The same property, that is, the rectilinear propagation of light, gives rise to a reverse effect, or a sort of dark image or shadow, although a shadow depending upon the absence of light is of course not properly an image. "Let the source of light be a luminous point, and let an opaque body be placed so as to intercept a portion of its rays (Fig. 6). If we construct a conical surface touching the body all round, and having its vertex at the luminous point, it is evident that all the space within this surface on the farther side of the opaque body is completely screened from the rays. The cone thus constructed is called the shadow-cone, and its intersection with any surface behind the opaque body defines the shadow cast upon that surface. In the case which we have been supposing—that of a luminous point—the shadow-cone and the shadow itself will be sharply defined."
Actual sources of light are not, however, mere points; they have finite and variable dimensions, and this complicates the effect in the geometry of shadows. These effects are well illustrated by the diagram (Fig. 7). Let the central sphere represent a source of light placed between two opaque spheres, one larger and the other smaller than itself. We shall then have two kinds of shadow, the total shadow or umbra, and the partial shadow or penumbra. If the opaque sphere, seen at the right in the diagram, be smaller than the luminous body, the umbra terminates at a finite distance depending upon the relative magnitudes and the proximity of the two bodies. If the opaque body is larger than the source of illumination, as illustrated in the left portion of the diagram, the cone of the umbra is projected to an infinite distance. The penumbral cones represented
by a lighter shading, it is seen, are wider than the cones of total shadow, and include them. It will be noticed that all points lying within the penumbral cones are excluded from the view of some portion of the luminous body, and are thus partially shaded by the opaque bodies. Points that are very near the outer boundaries are very slightly darkened, if near the total shadow they are almost completely shaded. The penumbra is, therefore, not a uniform shadow, but gradually fades into darkness from its outer limit to the total obscuration of the umbra. It follows from this that the shadow of an opaque body falling upon a screen will not have a sharply-defined edge, but will show a transition from total shadow to the complete absence of shadow. To have the shadow clean and sharp at its edge, it would be necessary to have the source of illumination a mere point. Of course the effect of such abrupt transitions from perfect illumination to total darkness, if it were the plan of Nature, would be most inconvenient and painful, if not destructive to the eyes. We are protected from this by the phenomena of double shadows, and the gradual passage from darkness to light, although each luminous ray moves undeviatingly in its straight line. Light cannot turn corners like sound. This is explained by the excessive shortness of the luminous as compared with sonorous waves. Sound-waves are so large that they flow around objects in the air, and consequently cast but feeble shadows, although Deschanel (from whose admirable work on "Natural Philosophy" our cuts are borrowed) states that Collodon, in his experiments on the transmission of sound through the water of the Lake of Geneva, established the presence of a very sharply-defined sound-shadow in the water behind the end of a projecting wall.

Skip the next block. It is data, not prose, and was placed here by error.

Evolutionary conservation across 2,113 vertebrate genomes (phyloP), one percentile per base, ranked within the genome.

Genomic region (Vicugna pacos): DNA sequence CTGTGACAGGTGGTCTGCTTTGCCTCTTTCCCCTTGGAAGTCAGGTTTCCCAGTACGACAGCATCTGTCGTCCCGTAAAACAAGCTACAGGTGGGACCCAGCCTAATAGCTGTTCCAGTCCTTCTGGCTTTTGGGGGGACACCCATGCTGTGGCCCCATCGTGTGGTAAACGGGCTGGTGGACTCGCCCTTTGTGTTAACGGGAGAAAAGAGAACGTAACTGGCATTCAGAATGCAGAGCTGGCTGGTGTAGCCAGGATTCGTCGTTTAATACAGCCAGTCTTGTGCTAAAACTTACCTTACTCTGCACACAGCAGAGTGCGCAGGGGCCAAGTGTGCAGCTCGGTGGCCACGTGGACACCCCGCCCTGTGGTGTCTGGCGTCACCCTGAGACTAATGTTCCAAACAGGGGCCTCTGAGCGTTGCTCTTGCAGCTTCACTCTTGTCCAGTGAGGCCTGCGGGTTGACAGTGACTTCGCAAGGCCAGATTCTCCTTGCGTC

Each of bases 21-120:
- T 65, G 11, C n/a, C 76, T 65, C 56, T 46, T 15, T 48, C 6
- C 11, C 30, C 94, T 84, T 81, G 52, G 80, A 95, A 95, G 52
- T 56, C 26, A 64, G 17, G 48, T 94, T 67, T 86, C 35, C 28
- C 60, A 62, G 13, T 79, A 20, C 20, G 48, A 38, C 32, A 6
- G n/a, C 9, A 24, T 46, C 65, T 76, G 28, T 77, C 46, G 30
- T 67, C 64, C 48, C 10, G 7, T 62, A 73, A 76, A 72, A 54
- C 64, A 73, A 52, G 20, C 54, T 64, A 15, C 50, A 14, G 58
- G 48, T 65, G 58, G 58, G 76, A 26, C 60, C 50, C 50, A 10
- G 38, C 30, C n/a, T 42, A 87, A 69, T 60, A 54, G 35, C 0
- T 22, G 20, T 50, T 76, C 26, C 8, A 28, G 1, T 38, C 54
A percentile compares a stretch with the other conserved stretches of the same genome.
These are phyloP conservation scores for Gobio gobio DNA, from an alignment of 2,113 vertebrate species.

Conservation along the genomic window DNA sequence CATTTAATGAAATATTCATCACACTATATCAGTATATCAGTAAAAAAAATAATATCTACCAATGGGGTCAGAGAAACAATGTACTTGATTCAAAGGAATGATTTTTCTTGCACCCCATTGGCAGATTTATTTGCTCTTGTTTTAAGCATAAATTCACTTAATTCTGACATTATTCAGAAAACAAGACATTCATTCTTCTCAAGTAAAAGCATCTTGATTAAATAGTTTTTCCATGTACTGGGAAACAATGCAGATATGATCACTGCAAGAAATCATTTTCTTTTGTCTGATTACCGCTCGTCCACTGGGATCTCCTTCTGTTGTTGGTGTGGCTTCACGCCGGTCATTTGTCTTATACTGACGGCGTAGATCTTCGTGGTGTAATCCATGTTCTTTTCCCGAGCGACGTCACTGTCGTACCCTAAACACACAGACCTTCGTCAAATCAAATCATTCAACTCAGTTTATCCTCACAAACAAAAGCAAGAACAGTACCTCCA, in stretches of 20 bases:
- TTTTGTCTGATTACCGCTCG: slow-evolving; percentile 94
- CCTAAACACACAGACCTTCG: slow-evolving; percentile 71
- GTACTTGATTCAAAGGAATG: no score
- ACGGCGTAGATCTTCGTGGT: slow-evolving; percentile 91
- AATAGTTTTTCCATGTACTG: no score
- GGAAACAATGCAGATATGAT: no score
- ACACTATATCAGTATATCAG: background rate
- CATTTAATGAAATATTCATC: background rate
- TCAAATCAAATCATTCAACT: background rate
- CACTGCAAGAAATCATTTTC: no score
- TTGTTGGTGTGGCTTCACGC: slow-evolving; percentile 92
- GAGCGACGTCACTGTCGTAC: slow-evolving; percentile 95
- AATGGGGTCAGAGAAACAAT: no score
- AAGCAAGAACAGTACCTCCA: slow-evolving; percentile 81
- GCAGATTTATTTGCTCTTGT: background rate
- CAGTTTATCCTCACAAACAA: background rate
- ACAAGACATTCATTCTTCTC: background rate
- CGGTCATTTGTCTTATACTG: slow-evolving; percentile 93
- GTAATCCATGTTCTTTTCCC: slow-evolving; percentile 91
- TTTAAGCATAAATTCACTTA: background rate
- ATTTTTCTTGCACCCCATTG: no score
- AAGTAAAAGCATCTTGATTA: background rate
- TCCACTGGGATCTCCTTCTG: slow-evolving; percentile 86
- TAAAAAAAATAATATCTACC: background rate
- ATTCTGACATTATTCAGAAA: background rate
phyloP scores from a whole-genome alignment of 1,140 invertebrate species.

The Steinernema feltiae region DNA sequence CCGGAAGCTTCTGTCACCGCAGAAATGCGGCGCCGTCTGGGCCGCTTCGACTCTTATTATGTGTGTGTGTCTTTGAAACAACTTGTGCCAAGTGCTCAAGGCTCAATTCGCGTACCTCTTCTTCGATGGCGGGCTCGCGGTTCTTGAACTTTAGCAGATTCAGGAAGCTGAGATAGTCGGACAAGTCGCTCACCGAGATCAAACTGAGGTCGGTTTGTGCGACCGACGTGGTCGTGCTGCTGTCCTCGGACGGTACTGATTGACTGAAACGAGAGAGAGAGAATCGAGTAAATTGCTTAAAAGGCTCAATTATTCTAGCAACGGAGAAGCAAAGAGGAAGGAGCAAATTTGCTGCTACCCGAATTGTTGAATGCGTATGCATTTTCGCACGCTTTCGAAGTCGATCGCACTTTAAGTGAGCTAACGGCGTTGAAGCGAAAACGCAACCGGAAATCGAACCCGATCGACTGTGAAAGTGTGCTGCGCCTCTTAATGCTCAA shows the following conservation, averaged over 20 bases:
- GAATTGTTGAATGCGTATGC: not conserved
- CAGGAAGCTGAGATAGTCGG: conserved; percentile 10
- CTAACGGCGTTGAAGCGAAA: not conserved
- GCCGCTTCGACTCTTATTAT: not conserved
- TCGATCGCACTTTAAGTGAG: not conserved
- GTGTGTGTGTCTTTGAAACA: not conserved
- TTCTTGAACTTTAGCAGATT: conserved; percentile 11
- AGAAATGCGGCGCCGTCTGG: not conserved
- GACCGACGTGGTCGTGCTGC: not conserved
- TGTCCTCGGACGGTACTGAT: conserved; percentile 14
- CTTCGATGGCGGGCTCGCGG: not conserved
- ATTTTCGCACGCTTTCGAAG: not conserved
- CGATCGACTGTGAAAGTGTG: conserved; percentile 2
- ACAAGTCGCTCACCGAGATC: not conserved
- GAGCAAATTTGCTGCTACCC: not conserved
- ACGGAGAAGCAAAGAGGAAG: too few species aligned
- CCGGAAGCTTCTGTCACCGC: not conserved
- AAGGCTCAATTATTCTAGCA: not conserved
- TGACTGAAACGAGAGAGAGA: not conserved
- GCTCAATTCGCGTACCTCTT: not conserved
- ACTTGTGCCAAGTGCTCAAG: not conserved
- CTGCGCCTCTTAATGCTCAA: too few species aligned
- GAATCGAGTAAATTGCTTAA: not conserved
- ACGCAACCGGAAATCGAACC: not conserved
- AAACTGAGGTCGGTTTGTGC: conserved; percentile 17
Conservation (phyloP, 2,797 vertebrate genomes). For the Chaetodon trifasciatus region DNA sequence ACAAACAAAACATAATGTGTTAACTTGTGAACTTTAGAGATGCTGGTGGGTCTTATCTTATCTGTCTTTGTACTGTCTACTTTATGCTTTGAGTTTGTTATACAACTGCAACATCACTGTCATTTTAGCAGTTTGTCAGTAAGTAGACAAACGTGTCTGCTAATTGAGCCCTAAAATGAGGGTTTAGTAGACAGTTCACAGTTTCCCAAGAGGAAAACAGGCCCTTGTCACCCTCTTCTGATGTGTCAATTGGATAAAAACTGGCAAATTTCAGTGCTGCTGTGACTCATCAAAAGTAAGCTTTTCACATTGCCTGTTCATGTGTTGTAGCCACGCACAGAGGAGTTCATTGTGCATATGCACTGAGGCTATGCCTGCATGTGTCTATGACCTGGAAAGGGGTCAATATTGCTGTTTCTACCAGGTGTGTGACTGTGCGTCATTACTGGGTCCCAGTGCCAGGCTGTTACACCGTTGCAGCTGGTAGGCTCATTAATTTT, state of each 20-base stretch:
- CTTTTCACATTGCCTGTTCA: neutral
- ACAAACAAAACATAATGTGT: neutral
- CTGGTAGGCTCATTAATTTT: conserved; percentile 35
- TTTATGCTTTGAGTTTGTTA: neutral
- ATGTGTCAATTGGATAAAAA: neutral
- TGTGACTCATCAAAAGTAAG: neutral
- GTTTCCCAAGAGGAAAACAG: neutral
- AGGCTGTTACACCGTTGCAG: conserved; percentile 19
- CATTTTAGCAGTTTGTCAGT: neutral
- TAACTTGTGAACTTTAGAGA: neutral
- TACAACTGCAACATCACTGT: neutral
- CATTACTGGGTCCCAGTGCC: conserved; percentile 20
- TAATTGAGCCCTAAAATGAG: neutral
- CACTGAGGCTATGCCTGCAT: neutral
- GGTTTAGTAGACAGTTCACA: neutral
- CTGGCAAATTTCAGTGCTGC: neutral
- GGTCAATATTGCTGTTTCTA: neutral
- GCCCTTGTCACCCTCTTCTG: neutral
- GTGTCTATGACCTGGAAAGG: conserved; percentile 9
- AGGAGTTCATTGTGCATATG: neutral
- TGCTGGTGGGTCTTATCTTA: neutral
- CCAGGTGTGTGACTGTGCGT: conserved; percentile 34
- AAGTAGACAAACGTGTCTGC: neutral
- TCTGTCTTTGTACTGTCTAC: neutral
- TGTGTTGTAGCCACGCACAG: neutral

It is necessary to say, however, that the foregoing statement that light cannot turn corners is only true in the common and general experience of it. If we carry our experiments with light down to so fine a point that we reach the dimensions of its waves, it is then found that they are capable of bending round obstacles. If sunlight be allowed to pass through an exceedingly fine slit, and then to fall on a screen of white paper, colored bands appear, called diffraction fringes; that is, the white light, in its passage through the minute opening, has been interfered with and broken up into its component colors. We have here, however, a new order of effects which will require to be separately considered.